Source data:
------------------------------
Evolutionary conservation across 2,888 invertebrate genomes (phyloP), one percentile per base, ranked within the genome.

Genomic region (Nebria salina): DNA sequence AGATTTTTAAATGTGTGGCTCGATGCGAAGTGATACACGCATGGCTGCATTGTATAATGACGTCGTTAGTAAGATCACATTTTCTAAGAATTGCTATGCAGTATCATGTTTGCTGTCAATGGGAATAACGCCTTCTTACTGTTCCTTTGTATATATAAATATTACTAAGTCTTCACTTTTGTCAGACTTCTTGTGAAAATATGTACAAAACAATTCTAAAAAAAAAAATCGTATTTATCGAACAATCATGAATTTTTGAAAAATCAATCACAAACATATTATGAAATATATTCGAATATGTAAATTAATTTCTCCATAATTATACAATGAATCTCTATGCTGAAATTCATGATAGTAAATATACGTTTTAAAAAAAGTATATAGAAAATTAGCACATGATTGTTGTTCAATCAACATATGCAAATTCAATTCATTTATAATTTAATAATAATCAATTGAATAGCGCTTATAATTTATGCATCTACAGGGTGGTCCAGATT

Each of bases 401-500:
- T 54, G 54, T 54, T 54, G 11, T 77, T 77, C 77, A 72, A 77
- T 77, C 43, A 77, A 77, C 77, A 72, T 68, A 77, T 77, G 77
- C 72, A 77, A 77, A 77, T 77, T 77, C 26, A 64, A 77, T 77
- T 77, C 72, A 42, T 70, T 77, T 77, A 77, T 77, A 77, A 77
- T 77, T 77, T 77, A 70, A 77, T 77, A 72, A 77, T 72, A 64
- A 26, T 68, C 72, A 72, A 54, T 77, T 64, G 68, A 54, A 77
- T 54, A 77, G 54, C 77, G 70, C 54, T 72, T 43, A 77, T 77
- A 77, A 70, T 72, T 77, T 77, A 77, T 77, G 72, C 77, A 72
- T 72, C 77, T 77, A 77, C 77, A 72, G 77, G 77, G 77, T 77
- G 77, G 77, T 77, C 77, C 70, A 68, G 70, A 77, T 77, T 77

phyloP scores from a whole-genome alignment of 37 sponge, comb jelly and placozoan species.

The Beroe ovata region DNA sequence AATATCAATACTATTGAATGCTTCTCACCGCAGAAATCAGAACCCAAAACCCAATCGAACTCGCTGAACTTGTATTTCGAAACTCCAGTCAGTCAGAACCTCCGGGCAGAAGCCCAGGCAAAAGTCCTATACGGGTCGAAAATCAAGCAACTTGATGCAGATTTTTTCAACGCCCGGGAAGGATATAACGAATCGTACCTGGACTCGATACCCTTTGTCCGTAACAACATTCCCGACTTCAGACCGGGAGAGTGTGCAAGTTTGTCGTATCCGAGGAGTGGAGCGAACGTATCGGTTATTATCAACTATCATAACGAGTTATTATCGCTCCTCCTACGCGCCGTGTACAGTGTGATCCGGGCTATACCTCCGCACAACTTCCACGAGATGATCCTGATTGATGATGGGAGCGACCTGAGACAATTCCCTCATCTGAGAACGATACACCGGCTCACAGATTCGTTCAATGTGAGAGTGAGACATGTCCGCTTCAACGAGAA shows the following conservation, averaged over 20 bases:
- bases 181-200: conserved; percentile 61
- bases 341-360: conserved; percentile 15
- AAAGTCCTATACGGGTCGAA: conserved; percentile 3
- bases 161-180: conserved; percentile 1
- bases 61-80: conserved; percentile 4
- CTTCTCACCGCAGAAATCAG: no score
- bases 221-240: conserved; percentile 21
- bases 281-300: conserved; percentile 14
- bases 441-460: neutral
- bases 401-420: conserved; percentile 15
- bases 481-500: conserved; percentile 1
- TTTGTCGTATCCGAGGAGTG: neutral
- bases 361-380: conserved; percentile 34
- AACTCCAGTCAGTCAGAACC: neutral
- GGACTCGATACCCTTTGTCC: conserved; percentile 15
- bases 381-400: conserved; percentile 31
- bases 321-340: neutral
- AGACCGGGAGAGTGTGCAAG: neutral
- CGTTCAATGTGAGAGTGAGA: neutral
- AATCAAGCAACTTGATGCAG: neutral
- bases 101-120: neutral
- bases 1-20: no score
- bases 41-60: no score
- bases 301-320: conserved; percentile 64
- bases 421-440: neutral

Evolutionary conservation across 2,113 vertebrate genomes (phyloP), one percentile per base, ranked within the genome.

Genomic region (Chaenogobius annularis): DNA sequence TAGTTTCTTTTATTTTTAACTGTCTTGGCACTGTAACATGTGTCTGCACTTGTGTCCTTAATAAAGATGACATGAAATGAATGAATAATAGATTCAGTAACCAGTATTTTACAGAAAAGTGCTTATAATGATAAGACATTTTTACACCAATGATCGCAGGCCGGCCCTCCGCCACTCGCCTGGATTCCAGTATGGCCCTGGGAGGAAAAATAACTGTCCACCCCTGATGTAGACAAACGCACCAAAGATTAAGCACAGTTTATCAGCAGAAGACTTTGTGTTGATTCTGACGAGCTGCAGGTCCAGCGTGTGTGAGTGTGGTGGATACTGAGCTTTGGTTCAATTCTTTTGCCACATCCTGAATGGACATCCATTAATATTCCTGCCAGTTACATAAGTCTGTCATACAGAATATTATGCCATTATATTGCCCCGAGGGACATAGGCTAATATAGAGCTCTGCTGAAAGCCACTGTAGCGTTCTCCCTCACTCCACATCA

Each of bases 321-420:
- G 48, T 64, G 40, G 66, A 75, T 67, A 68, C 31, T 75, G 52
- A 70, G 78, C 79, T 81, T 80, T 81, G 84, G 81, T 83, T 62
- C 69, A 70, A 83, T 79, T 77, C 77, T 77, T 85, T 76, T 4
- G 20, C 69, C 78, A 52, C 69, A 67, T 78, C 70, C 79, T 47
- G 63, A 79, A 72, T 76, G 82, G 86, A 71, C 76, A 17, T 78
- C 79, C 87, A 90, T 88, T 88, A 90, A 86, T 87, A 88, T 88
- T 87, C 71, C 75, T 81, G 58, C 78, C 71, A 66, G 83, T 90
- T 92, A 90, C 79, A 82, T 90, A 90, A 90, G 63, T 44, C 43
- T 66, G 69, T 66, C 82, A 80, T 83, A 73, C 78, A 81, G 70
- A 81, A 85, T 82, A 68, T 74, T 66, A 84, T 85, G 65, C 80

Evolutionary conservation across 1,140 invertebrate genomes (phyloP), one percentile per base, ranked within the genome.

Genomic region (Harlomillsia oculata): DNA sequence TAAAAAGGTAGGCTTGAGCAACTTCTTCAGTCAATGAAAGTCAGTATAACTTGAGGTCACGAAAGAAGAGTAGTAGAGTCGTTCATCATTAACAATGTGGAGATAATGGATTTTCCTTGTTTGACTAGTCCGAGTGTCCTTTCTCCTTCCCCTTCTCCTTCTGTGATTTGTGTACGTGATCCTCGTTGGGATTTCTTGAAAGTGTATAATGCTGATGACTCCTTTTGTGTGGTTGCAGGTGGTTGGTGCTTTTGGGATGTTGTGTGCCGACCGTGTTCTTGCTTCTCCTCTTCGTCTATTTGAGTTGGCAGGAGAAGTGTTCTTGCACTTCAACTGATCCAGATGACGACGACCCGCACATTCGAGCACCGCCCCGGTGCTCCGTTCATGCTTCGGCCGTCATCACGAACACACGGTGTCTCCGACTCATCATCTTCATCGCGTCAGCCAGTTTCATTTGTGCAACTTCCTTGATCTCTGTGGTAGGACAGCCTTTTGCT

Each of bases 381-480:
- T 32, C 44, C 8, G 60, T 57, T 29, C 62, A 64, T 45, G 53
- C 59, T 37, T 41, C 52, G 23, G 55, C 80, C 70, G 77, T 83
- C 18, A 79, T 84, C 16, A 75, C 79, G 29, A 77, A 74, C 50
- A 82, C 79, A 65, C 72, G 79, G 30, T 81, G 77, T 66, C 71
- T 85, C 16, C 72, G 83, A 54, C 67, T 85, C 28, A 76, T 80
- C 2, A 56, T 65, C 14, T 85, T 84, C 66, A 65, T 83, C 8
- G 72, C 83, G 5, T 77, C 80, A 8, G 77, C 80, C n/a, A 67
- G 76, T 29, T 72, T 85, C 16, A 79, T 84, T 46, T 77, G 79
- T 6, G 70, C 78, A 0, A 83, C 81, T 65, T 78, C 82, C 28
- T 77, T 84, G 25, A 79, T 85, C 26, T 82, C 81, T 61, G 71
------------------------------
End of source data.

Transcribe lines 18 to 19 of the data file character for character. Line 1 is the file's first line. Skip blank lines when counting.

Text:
- AAAGTCCTATACGGGTCGAA: conserved; percentile 3
- bases 161-180: conserved; percentile 1